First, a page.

Boston (Dec. 11, 2003) -- Financial services market research firm Dalbar Inc. has come out swinging against the proposal to enforce the 4:00 p.m. cutoff for mutual fund trade orders.

In a position paper, “The Four O’clock Shuffle,” the company railed against a rule proposed last week by the Securities and Exchange Commission aimed at ending late trading. The rule would require that orders to purchase or redeem fund shares be received by the fund, its primary transfer agent or a registered securities clearing agency by the time that the fund establishes for calculating its net asset value in order to receive that day's price -- 4:00 p.m. for most funds. Advocates of enforcing the cutoff say it will remove the opportunity for insiders to insert transactions after the close of business that take advantage of market-moving news that occurs after 4:00.

According to Dalbar, enforcing the cutoff “simply transfers the problem to another time of day,” because sellers will have to establish an earlier cutoff to do the processing required to meet the deadline. “Processing takes up to four hours to complete, which would translate to a 12:00 noon cutoff for sellers,” Dalbar said, so average retail investors couldn’t buy or sell after noon, but insiders would have four hours to react to afternoon news.

Dalbar said the proposal would require a widespread, costly revamping of systems at fund companies, firms that sell mutual funds, record-keeping firms, and employers that make employee payroll deductions for retirement plans in funds, and that the move would have several unintended consequences, including a resulting increase in manual orders by sellers who would phone in orders to fund companies, which would, in turn, lead to higher costs. And, Dalbar said, the eventual implementation of 24-hour trading will render the 4:00 p.m. cutoff obsolete.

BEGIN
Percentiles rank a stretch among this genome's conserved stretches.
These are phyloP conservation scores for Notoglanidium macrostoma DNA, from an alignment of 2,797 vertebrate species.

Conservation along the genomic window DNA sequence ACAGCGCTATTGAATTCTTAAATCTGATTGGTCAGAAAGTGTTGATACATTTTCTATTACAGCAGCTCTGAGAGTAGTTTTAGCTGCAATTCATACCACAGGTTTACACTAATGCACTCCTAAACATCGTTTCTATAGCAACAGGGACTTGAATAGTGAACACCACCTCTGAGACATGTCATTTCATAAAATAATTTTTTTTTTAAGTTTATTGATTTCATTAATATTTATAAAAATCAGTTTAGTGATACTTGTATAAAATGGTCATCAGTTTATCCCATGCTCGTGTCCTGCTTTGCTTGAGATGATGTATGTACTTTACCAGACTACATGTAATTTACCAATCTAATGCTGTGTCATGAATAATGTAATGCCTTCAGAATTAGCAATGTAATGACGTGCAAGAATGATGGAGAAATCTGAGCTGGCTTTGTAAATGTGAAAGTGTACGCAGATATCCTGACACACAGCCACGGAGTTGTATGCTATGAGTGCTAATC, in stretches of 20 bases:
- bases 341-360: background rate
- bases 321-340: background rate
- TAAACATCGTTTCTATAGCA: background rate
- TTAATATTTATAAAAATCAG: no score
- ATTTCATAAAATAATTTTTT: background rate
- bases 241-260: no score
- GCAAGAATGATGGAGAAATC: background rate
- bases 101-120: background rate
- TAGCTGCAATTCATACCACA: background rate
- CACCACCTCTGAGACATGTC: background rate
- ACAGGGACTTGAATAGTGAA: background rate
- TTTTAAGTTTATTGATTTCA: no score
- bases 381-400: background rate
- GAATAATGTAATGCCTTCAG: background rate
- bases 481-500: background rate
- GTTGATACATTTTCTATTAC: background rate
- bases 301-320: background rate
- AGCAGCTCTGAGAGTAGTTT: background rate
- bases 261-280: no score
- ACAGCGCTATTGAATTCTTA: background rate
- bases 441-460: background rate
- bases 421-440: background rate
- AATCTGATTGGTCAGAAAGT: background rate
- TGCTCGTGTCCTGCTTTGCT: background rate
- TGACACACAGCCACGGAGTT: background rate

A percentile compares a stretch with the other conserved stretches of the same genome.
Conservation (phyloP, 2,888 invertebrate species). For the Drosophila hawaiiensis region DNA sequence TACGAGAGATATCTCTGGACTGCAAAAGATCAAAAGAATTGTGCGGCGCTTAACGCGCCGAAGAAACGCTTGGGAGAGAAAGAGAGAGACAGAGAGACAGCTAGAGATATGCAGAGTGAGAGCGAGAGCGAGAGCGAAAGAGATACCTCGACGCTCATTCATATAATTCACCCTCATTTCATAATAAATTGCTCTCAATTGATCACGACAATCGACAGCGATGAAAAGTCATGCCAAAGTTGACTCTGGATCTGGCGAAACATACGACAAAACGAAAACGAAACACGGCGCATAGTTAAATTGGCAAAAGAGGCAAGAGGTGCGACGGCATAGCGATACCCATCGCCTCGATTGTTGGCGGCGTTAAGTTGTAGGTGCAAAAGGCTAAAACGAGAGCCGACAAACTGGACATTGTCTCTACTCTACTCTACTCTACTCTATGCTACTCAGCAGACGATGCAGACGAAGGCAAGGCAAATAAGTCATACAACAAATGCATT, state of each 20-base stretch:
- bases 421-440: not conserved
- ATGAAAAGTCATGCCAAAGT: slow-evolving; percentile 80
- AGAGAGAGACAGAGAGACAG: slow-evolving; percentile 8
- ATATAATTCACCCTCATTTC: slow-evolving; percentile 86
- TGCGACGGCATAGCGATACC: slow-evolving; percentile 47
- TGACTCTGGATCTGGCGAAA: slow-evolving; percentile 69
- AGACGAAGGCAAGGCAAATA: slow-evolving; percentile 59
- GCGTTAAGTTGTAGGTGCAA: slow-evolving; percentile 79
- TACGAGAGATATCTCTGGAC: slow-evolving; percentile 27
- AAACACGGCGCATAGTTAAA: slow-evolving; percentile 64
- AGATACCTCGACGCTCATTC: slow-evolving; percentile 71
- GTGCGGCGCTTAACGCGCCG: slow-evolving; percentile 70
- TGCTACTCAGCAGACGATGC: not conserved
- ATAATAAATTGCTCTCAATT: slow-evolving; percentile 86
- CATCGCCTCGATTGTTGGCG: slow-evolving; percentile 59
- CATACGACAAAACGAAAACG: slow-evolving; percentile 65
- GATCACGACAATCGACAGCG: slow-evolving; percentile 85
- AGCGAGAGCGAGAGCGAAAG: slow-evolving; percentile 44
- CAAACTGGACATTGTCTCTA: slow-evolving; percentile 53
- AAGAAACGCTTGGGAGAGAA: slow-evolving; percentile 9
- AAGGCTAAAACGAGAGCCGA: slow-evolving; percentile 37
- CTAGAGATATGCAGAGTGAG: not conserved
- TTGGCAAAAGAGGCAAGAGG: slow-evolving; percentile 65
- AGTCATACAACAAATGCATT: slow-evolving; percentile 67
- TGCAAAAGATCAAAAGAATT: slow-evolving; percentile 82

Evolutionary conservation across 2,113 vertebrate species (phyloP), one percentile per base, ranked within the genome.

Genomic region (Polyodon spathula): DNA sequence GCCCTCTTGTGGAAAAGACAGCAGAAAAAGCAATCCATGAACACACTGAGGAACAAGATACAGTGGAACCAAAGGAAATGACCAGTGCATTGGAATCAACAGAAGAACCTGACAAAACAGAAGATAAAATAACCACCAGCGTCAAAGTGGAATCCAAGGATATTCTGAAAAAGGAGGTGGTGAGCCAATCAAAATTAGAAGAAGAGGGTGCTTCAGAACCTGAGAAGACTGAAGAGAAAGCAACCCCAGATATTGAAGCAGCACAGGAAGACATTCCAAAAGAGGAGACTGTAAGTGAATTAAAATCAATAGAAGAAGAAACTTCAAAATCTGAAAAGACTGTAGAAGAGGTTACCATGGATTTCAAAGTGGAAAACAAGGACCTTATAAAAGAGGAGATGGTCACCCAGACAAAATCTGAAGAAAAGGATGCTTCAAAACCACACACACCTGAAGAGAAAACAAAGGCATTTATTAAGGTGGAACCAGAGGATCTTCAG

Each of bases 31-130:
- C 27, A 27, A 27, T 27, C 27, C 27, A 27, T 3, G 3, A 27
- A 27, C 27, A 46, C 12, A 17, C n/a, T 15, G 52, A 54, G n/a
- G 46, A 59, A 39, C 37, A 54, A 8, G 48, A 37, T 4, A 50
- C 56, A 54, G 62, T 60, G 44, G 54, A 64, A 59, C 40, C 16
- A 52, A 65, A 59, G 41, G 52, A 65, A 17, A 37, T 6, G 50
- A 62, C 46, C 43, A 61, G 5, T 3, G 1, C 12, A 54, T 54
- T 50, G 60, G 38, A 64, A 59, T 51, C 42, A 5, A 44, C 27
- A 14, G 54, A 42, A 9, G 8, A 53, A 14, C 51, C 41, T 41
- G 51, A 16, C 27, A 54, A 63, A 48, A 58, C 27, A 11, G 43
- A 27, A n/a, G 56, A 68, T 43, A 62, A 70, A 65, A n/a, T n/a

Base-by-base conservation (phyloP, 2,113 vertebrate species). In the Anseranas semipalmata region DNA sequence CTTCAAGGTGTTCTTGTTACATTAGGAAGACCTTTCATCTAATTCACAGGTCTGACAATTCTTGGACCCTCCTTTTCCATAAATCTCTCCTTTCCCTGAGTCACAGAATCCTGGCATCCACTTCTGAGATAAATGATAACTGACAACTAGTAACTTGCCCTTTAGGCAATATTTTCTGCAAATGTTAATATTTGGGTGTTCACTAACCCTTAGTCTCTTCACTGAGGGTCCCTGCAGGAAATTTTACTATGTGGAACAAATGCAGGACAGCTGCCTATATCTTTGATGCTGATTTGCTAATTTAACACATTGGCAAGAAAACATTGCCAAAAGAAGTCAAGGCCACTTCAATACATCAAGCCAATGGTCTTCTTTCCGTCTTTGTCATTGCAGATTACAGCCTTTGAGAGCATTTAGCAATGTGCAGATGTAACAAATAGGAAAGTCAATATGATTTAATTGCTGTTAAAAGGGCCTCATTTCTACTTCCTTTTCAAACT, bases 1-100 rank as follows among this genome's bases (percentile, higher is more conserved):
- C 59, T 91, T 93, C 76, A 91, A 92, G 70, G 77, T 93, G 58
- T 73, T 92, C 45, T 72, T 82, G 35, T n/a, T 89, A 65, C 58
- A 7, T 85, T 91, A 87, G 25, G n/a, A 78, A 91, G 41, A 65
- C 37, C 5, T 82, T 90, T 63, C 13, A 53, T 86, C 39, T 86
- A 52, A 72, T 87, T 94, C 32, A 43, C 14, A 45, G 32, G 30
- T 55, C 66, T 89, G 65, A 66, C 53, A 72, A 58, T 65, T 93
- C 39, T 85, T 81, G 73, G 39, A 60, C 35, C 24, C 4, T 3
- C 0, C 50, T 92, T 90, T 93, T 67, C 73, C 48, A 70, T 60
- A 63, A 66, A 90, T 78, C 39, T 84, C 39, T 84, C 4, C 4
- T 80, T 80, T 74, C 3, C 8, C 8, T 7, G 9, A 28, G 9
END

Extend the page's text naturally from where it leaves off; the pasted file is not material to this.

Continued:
Dalbar blamed abuses on opportunities created by mutual funds’ once-a-day pricing. Instead, it proposed continuous pricing as an alternative, which it said “could be done at a fraction of the cost” of enforcing a cutoff, and would only impact fund companies, which would have to revamp the portfolio accounting systems that compute prices. “Continuous pricing will prepare the fund industry for the eventuality of 24-hour-a-day trading,” Dalbar added.

-- WebCPA staff

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